When you interview someone as well known as Brandi Carlile, you sometimes get a pleasant guy named Sean or Chris who calls to let you know that the phone interview has been canceled. Someone named Shannon reschedules. When everything is sorted out, Sean or Chris will call to connect you to Carlile, letting you know that in 15 minutes he will chime in on the line to give you a five-minute warning.
Carlile, 30, is touring behind her fourth studio album, "Bear Creek," which came out last month, peaking at No. 10 on the Billboard 200 and No. 3 and No. 1 in rock and folk respectively. She has made records with iconic producers like Rick Rubin (Beastie Boys, LL Cool J, Johnny Cash, Weezer) and T-Bone Burnett (Elvis Costello, Roy Orbison, K.D. Lang, Al Green). She's been interviewed by Rolling Stone, featured on National Public Radio and sold out 2,000-seat venues.
Chart success, handlers and sold-out concerts aren't often associated with singer-songwriters who dropped out of high school at 16.
Getting an early start in building this career fueled her decision to drop out and set out on her own.
"I couldn't think of a good reason not to get a head start," said Carlile, who signed with Sony-owned Columbia Records at 23 years old.
Looking back, she doesn't think dropping out got her signed any earlier. She especially wants younger fans to know that -- Carlile doesn't recommend dropping out of high school.
"I was working in bars and restaurants and busking to pay my truck payment, my rent and my cellphone bill," she said. "You don't drop out and get signed to Sony."
Carlile attributes her appeal to her band not sticking to any genre and casting a wider net, but it's her voice that's the center of it all.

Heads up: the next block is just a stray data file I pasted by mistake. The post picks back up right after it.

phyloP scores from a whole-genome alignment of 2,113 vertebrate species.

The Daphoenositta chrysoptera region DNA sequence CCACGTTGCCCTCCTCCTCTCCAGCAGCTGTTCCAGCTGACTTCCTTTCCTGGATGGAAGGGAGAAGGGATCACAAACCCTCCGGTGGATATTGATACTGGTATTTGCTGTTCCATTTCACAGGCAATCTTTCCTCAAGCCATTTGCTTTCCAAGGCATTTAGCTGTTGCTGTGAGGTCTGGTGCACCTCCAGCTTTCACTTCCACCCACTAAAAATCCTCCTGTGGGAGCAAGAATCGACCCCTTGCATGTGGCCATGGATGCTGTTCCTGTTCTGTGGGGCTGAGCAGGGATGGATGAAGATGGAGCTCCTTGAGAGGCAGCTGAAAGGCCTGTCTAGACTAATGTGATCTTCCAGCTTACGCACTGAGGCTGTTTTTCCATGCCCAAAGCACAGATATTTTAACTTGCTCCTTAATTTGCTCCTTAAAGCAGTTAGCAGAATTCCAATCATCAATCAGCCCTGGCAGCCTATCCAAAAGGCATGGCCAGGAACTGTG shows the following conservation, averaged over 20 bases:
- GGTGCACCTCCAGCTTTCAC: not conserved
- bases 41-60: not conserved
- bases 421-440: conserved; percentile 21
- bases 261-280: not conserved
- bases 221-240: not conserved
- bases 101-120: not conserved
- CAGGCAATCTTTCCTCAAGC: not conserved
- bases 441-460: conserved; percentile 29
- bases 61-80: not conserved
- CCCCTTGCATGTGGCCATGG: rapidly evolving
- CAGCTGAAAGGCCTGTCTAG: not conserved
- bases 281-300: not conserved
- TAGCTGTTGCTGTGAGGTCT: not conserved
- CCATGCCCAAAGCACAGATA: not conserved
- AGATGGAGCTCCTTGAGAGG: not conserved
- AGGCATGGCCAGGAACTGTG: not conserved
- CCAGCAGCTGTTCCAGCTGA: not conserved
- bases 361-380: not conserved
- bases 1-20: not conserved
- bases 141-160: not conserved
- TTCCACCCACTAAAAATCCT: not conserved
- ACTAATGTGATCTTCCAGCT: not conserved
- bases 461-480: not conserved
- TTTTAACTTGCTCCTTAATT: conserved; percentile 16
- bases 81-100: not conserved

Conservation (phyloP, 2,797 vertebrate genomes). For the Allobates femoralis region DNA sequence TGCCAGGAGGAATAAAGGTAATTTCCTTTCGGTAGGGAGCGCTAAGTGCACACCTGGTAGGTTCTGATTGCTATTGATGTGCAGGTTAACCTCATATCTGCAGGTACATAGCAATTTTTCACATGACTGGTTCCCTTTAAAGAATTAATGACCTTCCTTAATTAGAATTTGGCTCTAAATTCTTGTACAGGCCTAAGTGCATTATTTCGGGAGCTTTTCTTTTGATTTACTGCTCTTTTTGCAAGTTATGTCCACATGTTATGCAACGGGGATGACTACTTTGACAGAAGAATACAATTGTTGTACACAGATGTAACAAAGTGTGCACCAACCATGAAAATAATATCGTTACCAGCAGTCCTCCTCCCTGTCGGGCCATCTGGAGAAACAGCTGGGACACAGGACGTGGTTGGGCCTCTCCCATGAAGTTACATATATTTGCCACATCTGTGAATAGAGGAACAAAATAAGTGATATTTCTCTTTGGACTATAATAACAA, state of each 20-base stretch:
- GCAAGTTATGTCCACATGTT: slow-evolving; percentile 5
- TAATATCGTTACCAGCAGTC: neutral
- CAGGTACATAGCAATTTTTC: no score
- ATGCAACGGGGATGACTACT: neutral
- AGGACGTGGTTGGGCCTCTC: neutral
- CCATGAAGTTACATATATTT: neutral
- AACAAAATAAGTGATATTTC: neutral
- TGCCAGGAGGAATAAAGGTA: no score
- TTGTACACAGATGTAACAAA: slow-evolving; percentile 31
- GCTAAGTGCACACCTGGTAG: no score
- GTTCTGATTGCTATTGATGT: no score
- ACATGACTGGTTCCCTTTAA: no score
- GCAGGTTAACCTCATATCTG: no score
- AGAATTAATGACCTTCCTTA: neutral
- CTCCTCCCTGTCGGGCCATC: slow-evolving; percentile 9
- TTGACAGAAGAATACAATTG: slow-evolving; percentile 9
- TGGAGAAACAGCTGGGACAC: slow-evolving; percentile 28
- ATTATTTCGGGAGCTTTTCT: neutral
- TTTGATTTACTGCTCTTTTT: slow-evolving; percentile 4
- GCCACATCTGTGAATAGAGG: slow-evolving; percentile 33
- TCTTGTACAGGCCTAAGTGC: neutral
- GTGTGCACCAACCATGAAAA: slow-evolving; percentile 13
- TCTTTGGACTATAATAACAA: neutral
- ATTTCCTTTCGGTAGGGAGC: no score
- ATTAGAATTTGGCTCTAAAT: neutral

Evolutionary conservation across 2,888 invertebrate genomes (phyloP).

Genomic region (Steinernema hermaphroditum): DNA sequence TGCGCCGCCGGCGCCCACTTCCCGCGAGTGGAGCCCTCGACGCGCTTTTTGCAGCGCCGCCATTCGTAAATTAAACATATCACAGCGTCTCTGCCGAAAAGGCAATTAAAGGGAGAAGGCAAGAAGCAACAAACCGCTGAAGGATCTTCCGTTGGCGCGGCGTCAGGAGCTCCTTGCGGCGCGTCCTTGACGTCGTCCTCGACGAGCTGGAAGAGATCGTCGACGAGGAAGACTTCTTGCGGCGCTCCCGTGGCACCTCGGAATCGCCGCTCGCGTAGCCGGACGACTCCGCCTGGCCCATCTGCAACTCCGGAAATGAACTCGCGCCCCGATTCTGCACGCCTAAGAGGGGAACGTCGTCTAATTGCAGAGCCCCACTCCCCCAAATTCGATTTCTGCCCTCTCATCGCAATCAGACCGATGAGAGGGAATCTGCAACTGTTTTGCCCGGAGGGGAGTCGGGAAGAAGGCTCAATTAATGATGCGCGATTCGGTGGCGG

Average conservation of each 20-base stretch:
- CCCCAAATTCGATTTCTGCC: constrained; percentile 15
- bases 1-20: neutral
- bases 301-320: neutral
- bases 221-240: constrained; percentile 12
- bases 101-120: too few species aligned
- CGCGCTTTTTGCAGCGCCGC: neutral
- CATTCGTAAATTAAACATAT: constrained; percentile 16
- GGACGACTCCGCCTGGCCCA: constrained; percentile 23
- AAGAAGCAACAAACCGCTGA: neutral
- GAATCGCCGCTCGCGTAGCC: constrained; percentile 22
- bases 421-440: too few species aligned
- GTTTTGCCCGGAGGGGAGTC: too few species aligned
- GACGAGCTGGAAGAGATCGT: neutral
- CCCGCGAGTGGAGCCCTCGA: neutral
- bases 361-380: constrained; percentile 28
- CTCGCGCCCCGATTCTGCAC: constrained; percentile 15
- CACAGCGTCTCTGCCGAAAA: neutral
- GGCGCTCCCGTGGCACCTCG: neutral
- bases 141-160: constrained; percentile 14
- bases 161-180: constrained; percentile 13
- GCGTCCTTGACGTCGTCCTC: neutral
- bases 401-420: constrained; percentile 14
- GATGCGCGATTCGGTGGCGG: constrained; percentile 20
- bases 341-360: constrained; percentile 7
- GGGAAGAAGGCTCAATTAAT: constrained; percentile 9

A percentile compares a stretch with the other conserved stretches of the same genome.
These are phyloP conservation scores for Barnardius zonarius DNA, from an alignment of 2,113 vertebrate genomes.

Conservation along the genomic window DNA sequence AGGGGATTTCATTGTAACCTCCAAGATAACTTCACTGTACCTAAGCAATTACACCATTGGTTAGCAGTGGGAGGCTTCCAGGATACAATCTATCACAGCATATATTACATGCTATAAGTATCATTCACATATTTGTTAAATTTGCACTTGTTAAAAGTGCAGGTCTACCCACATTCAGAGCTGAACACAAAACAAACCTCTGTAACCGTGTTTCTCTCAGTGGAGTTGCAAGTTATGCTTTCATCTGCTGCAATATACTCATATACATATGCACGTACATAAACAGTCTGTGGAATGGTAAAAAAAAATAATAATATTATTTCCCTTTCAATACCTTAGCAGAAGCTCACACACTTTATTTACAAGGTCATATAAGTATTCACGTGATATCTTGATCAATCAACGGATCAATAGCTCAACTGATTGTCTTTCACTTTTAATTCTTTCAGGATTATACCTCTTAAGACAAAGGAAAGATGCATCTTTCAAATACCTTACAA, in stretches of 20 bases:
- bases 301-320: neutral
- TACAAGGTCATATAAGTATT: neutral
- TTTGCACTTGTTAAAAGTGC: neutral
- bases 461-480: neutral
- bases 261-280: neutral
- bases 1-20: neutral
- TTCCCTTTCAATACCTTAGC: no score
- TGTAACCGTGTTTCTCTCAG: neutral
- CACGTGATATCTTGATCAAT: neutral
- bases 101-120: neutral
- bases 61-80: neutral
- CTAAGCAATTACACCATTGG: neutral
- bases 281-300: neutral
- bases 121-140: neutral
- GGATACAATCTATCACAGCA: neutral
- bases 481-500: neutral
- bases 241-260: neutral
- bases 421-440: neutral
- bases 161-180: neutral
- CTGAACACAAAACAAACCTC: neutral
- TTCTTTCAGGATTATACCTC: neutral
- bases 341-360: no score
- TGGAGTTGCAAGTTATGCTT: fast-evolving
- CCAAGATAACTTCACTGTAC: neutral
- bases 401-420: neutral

"I think people gravitate toward her because the clarity and power behind that voice really makes you stop and say 'wait a minute; something is going here,' " said Loren Dixon, program director at KNBA. But Dixon admits he almost missed the boat on Carlile.
"I saw the name Brandi with an 'I' and my first instinct was, 'Oh, this is a pop artist and not for us,' and then started listening to some songs and realized, 'Yeah, this is for us,' " Dixon said.
He said her big vocals recall the rock vocalists of the '60s and '70s, and he called her songs relatable -- listeners feel like they know her. Dixon said that's reflected in her live show.
"I haven't seen that kind of general enthusiasm for an artist for quite a while up here. I've seen interest, I've seen exuberance, but there was squealing going on," said Dixon, who attended her two previous Alaska shows.
He said Carlile's relatability and sense of authenticity carry over to the stage, noting that despite her success, she has yet to be coerced by her label into singing pop songs.
"They know I can't sing that s--- with a straight face," said Carlile.
Then Sean or Chris chimes in: "Hey guys, I'm sorry to interrupt. Paul, you have about five more minutes."
Carlile's concert to benefit Covenant House
The Looking Out Foundation was founded in 2008 by Brandi Carlile as a humanitarian outreach organization. One dollar from each ticket sold for a Carlile concert goes to the foundation, which has channeled funds to charity groups like MusiCares, RED, Make-A-Wish Foundation, Human Rights Campaign and others. As part of that charity work, Carlile has started the Cause of the Day project to coincide with her summer tour.
The Looking Out Foundation will raise funds and promote awareness for local organizations nominated by fans from each city on the tour, and the Anchorage concert will benefit Covenant House, which serves homeless youth in the area.
"We thought that Covenant House would be a perfect choice for Anchorage because it serves the local community and it is a grass-roots organization that supports homeless youth, which is a cause Brandi really believes in," said the foundation's executive director, Catherine Shepard.